• Would you like to see an increase in study and research activities, together with new and original opportunities for experiencing art? Perhaps going beyond the traditional aesthetic pleasure?

    I would certainly be in favour, and this is precisely the direction we are moving in. I have already mentioned our association with the School of Specialization in Rome for the introductory panels, but there are several other projects under way: first and foremost, the work in progress involving the four universities of the Marche region who have joined forces and are conducting an impressive in-depth study of the history of the fortresses in Senigallia and Gradara so as to produce a state-of-the-art interpretation of their building strata. I am also thinking of the excellent work carried out on Palazzo Ferretti in Ancona by the School of Specialization in Architectural Restoration of Naples University, which has uncovered a number of interesting new facts and helped to draw up the guidelines for the restoration of this magnificent sixteenth building which will begin shortly. A number of arrangements have also been put in place involving the universities of Urbino, Chieti, the School of Specialization in Art History in Gubbio, and the IMT in Lucca where a doctorate course is being set up specifically in museum studies, all helping to make our institutes centres of excellence in education and training.
    Alongside these collaborative ventures we have strengthened the role of museums in the life of the city, hosting prestigious international festivals, like the Early Music Festival in Urbino, so as to offer the public a varied and multi-layered experience… without in any way detracting from the aesthetic pleasure which is indispensable to a thorough and intimate understanding of art.
  • How can you extract the most from a museum, make it more “inhabited” and not just visited? More lived in, both by specialists and professionals and by the inappopriately names visitors? A forum for further and alternative forms of artistic expression, also at times and in ways that are different from the usual?

    Whoever works in a museum lives there, too! Because the work is intense and demands great dedication and passion. As regards time-tables, over the summer we tended to focus on the evenings, staying open until 23.00, as well as on live shows. We hope to be able to carry on in this way, besides introducing opening times which are convenient to workers and public alike. Meanwhile, we look forward to welcoming you in droves, especially on our free Sundays!
  • Should the business community contribute more to the organization of art at a national level, as it already does to some extent? Might this give greater impetus to the planning and realization of cultural projects?

    I believe that the partnership between public and private is of vital importance, and not just from a financial angle as might at first seem. As I mentioned earlier, the culture of an area is provided with a voice and a powerful sounding board through the museum; the museum recounts its history, highlighting all that is specific to it, weaving a tale which is necessary in order to piece together and hand down the identity of the society it represents – an identity which, in being specific, is also universal. The support given by the Confederation of Industry, for example, to the restoration of the Della Robbia lunette in Urbino is evidence of just how strongly the business world feels about conservation matters, not merely because of a legitimate interest in the visibility that sponsorship confers, but from a real sense of belonging to the area and its artistic masterpieces, One could say the same about the restoration work sponsored by the General Confederationof Italian Artisans and other regional associations. It is really important that the debate on art and the management of art should remain an integral part of present-day life, bringing together all the main actors, the businessmen and those responsible for protecting and promoting the artworks, so as to offer the best possible future for our heritage.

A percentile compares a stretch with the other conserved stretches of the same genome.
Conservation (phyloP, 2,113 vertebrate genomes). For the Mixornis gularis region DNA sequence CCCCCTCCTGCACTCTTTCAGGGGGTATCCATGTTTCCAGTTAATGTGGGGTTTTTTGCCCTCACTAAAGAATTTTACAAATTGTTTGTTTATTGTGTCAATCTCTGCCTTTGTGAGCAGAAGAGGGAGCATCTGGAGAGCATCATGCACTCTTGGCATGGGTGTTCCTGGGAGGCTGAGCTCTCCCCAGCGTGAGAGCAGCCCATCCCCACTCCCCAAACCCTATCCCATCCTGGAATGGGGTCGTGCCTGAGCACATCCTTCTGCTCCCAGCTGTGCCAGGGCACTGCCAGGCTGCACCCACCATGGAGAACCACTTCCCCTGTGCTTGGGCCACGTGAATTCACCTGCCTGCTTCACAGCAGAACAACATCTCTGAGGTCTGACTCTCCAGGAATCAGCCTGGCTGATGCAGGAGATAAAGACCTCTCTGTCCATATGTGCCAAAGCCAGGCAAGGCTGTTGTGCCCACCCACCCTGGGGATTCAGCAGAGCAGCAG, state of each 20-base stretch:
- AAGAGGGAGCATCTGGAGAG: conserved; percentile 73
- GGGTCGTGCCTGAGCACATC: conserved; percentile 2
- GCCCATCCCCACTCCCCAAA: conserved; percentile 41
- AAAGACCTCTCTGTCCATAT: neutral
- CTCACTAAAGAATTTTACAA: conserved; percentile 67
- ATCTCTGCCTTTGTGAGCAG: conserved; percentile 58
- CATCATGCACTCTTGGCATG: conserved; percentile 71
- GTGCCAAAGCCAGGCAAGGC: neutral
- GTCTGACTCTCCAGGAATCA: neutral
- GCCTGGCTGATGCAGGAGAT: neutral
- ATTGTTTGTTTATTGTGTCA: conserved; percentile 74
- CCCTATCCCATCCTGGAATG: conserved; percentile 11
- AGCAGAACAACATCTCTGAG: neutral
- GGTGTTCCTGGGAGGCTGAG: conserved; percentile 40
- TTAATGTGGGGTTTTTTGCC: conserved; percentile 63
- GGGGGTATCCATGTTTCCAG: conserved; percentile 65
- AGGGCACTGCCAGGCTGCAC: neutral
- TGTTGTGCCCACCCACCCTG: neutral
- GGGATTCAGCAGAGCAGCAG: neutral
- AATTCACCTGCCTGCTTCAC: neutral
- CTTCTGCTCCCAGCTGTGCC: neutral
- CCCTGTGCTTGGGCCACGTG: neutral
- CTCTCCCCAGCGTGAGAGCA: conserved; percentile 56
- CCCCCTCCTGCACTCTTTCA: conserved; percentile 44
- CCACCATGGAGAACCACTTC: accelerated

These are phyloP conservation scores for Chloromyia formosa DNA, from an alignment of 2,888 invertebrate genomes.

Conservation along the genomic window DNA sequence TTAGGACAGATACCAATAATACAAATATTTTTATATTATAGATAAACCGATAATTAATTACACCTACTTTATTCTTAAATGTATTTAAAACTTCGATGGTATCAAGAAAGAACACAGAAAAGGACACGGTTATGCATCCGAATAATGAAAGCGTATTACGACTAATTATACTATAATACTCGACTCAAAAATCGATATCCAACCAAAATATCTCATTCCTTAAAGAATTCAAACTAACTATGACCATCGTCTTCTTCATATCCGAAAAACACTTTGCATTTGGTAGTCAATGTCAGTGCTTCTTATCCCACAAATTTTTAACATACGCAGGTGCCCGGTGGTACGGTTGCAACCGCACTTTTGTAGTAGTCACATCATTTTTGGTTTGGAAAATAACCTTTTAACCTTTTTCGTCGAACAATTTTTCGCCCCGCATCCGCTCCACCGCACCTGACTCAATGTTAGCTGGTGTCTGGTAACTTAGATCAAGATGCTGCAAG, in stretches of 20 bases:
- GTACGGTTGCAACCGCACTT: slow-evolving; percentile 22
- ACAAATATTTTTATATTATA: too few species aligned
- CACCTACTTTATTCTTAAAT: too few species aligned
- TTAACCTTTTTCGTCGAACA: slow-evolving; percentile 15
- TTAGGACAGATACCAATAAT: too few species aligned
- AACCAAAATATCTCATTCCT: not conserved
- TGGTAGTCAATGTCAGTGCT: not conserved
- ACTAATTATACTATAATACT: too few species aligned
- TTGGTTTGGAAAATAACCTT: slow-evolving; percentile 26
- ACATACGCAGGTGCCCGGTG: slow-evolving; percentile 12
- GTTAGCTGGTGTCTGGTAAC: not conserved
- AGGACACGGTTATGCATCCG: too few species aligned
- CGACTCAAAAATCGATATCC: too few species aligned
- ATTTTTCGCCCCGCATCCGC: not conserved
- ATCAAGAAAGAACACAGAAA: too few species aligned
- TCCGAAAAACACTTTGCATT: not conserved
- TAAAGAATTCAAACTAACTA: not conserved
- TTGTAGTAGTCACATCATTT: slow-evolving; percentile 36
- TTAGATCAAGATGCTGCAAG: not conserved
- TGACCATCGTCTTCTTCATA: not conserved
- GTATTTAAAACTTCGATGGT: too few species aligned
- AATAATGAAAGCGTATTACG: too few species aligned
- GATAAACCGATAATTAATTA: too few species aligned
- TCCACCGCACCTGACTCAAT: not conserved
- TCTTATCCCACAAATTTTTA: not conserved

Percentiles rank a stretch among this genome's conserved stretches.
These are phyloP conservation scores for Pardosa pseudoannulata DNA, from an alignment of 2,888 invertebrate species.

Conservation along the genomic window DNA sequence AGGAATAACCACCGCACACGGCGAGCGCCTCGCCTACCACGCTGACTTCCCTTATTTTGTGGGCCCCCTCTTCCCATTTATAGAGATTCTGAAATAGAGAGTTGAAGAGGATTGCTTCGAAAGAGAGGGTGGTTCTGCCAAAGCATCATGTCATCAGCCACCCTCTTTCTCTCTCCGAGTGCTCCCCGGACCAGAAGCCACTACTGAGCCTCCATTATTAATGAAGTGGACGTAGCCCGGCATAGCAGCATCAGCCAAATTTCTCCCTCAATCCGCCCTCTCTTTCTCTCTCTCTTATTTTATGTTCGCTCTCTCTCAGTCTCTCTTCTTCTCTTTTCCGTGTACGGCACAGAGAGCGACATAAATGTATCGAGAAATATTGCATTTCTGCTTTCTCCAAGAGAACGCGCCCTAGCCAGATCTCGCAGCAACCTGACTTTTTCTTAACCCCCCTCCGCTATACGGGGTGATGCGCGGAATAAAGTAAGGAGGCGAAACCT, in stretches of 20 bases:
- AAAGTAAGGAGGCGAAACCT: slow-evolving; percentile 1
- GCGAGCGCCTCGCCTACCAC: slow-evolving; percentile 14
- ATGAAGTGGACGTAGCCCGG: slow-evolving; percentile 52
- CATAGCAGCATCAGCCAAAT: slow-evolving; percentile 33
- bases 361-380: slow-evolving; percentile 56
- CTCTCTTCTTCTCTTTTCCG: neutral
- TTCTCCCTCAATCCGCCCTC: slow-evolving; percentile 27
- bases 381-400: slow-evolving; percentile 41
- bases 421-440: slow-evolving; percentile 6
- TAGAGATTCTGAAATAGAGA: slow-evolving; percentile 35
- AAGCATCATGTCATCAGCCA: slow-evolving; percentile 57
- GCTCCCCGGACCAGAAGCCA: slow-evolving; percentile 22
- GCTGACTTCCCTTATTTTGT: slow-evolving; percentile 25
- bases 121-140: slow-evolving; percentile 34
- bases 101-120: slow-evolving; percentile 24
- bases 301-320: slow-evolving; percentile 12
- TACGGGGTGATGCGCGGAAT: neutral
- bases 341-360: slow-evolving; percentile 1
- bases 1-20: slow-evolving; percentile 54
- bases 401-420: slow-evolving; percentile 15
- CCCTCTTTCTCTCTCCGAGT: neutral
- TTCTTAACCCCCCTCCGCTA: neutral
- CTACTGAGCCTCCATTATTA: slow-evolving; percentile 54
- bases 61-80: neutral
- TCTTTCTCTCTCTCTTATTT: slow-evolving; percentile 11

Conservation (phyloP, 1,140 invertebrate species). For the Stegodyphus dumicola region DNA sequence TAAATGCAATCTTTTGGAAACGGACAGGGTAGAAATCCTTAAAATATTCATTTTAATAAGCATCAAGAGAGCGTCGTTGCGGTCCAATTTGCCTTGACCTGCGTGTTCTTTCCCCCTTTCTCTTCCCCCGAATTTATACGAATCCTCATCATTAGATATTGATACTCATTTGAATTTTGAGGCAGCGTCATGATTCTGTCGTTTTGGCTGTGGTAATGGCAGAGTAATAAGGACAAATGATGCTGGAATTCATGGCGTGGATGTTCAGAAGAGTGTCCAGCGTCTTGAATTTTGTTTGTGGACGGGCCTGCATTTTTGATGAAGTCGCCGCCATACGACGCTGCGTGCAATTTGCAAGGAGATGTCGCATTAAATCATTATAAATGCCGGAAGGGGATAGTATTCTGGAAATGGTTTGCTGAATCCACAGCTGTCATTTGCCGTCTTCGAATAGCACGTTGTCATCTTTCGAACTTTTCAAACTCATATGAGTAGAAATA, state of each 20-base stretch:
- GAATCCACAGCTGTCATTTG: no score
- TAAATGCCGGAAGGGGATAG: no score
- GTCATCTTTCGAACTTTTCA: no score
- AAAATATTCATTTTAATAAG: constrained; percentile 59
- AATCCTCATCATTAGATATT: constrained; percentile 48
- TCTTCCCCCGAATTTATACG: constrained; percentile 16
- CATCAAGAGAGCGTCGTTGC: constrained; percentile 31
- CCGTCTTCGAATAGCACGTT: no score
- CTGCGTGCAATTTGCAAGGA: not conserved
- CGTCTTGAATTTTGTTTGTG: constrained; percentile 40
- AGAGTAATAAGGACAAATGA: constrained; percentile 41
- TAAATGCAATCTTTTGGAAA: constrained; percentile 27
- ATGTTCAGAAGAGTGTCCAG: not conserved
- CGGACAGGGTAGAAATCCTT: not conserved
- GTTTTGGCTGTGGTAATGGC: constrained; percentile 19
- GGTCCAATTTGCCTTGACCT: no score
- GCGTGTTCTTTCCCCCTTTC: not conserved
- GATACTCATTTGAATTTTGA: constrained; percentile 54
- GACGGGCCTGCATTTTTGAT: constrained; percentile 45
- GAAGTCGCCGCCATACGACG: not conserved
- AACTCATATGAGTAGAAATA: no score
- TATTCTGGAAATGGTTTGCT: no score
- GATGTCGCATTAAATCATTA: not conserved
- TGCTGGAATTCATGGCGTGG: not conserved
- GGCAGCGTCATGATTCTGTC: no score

• What is your view of the transition to digitalization and the ever greater accessibility of the whole cultural heritage system? Urbino and the wonderful Gallery of which you are the director must surely afford a privileged viewpoint. Can all this improve our daily lives?

    Over the past thirty years digital technologies have been a driving force for change, affecting progressively both the social sphere and the cultural. Where museums are concerned, digitalization touches on every area of activity: from administration to the cataloguing and conservation of the collections, from organizing exhibitions and mediating down to communication and marketing. Since the task involves all sectors, across the board, the different areas are called upon to work together to address it. Digital tools can be used to enhance the exhibition experience and provide further specific information. The Internet is not merely the initial source of information and amusement; it is also the network where shared knowledge is generated, a shared and creative cultural heritage is developed, and issues of social importance are addressed. The website and the different digital platforms make their content available irrespective of time and place, and in turn have an impact on the museum. Digitalization offers museums a vast range of opportunities for carrying out their mission as places of knowledge, conservation and communication, in ways that are diversified, wide-ranging, connected, International, inclusive and participatory. The digitalization of the cultural heritage is therefore a fundamental issue: it comes down to ensuring new prospects for our cultural heritage, in terms not just of accessibility but of conservation and protection, too. It is an indispensabile process which all museums are carrying forward in order to make their collections fully available, and one which we, too, are working at in the form of a number of PNRR-funded projects involving the National Gallery of the Marche and the Regional Directorate.
    7.So, living with and for culture means securing, as far as possible, a bit of happiness for oneself?
    Let me borrow a remark of Tolstoy’s to answer that question: “The secret of happiness is not always to do what you want, but always to want what you do”.